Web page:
JOHANNESBURG: Nelson Mandela was back in hospital on Saturday in a “serious but stable” condition suffering from a recurrent lung infection, the latest health scare for South Africa’s frail anti-apartheid icon.
Mandela, who turns 95 next month, was admitted to hospital in the capital Pretoria in the early hours of Saturday, his fourth hospital stay in seven months .
“During the past few days former president Nelson Mandela has had a recurrence of lung infection,” President Jacob Zuma’s office said in a statement.
“This morning at about 1:30 am (2330 GMT Friday) his condition deteriorated and he was transferred to a Pretoria hospital. He remains in a serious but stable condition.”
The Nobel Peace Prize winner, who has long had problems with his lungs, had been released from hospital in April following a 10-day stay for treatment for pneumonia.
In December 2012, he was hospitalised for 18 days for a lung infection and for gallstones surgery, his longest stay since he walked free from 27 years in jail in 1990. In March he was admitted for a day for a scheduled check-up.
Zuma’s office said on Saturday that “the former president is receiving expert medical care and doctors are doing everything possible to make him better and comfortable.”
“President Jacob Zuma, on behalf of government and the nation, wishes Madiba a speedy recovery and requests the media and the public to respect the privacy of Madiba and his family,” it added, using Mandela’s clan name.
Beloved as South Africa’s first black democratically elected president, Mandela is still a powerful symbol of unity for the once-bitterly divided nation almost 20 years after first taking power.
But he has not been seen in public since the World Cup final in July 2010 when he appeared on the pitch before kick-off.
In March, Zuma appeared to prepare the nation for the passing of the father of the “Rainbow Nation”.
“In Zulu, when someone passes away who is very old, people say he or she has gone home. I think those are some of the things we should be thinking about,” Zuma told the BBC.
Following his April hospital stay, the release of television footage showing a frail and distant Mandela being visited at home by leaders of the ruling ANC sparked outrage and accusations that the party was exploiting Mandela.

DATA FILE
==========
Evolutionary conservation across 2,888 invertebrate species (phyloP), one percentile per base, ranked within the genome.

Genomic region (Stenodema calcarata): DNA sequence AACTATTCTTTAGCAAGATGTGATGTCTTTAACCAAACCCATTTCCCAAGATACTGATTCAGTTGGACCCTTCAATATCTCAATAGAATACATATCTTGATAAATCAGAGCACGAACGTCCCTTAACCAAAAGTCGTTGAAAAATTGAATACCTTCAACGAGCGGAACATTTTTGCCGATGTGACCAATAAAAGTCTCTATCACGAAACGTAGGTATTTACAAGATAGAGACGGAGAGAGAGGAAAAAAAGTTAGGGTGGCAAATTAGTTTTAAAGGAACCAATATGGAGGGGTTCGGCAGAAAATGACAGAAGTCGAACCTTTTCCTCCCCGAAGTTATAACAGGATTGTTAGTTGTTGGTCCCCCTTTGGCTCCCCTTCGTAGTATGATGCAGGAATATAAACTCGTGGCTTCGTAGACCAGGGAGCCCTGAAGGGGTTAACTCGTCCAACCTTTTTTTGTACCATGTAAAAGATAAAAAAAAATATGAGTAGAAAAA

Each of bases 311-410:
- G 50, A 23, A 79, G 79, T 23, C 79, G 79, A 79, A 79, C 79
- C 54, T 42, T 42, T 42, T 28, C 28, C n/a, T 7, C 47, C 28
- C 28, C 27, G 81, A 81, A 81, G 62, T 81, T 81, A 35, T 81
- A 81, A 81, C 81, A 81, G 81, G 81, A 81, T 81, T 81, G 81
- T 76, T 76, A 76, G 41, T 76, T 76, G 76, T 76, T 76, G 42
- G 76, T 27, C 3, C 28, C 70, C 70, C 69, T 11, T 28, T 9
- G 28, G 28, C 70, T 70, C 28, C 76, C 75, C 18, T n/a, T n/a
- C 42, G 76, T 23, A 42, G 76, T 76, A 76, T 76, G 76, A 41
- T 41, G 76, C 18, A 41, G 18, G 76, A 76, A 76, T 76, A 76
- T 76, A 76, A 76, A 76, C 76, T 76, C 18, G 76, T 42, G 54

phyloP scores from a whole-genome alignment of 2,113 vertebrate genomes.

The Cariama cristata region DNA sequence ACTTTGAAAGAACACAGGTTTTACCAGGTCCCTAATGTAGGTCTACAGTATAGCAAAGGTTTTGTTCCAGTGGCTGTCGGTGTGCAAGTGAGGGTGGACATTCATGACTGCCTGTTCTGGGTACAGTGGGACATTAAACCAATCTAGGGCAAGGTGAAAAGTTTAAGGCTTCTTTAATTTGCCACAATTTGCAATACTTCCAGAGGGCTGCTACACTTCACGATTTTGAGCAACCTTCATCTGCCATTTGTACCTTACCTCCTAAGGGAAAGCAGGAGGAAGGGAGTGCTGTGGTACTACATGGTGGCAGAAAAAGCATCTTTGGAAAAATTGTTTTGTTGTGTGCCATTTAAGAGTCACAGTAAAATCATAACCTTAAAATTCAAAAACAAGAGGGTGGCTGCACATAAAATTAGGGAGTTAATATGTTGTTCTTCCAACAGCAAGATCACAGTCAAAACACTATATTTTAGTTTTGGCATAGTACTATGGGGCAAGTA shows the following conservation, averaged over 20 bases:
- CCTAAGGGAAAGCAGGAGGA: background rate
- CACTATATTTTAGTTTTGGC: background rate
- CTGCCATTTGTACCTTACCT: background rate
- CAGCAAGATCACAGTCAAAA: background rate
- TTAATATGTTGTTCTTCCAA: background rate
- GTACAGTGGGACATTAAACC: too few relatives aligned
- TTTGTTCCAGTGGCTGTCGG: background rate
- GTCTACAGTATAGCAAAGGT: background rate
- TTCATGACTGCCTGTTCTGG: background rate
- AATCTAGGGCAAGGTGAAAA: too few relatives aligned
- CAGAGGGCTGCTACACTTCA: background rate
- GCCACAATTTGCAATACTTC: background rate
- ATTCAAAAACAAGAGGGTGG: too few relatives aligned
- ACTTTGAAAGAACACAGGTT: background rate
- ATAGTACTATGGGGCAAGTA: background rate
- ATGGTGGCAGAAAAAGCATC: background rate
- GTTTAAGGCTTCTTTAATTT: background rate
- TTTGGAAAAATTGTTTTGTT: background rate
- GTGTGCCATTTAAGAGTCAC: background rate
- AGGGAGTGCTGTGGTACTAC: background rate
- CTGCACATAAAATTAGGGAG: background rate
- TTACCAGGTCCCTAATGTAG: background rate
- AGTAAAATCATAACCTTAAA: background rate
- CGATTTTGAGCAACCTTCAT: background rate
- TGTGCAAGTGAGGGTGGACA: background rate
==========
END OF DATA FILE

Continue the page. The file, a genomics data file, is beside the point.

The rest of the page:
The images aired by state broadcaster SABC - the first public footage of the Nobel peace laureate in almost nine months - showed an unsmiling, distant Mandela seated upright on a couch, his legs covered in a blanket.
His head was propped up by a pillow, he appeared to speak at one point and closed his eyes tight when someone in the room took a photo with flash.
He was surrounded by ruling African National Congress leaders including Zuma, who said Mandela was doing well and “up and about”.
South Africans took to social networks to accuse politicians of parading their national hero in front of the cameras for their own gain.
The ANC has struggled to convince the public that it is still the party of Mandela, amid widespread corruption, poverty and poor public services ahead of a presidential election next year.
Mandela’s own family has also been locked in a feud over control of various companies.
The ANC - which Mandela led into power in 1994 - said Saturday that it would keep him and his family in its thoughts and prayers.
It called on South Africans and people around the world “to do the same for our beloved statesman and icon, Madiba”.
“We send to him our well wishes for a speedy recovery so that he may soon be discharged to return to the care and comfort of his home,” the party said.
Mandela was diagnosed with early-stage tuberculosis in 1988 during his 27 years in jail during white minority rule and has long had problems with his lungs.
He has also had treatment for prostate cancer and has suffered stomach ailments.
His eyesight is also said to be highly sensitive to flashlight due to damage caused by the long time he spent working on a quarry during his imprisonment on Robben Island.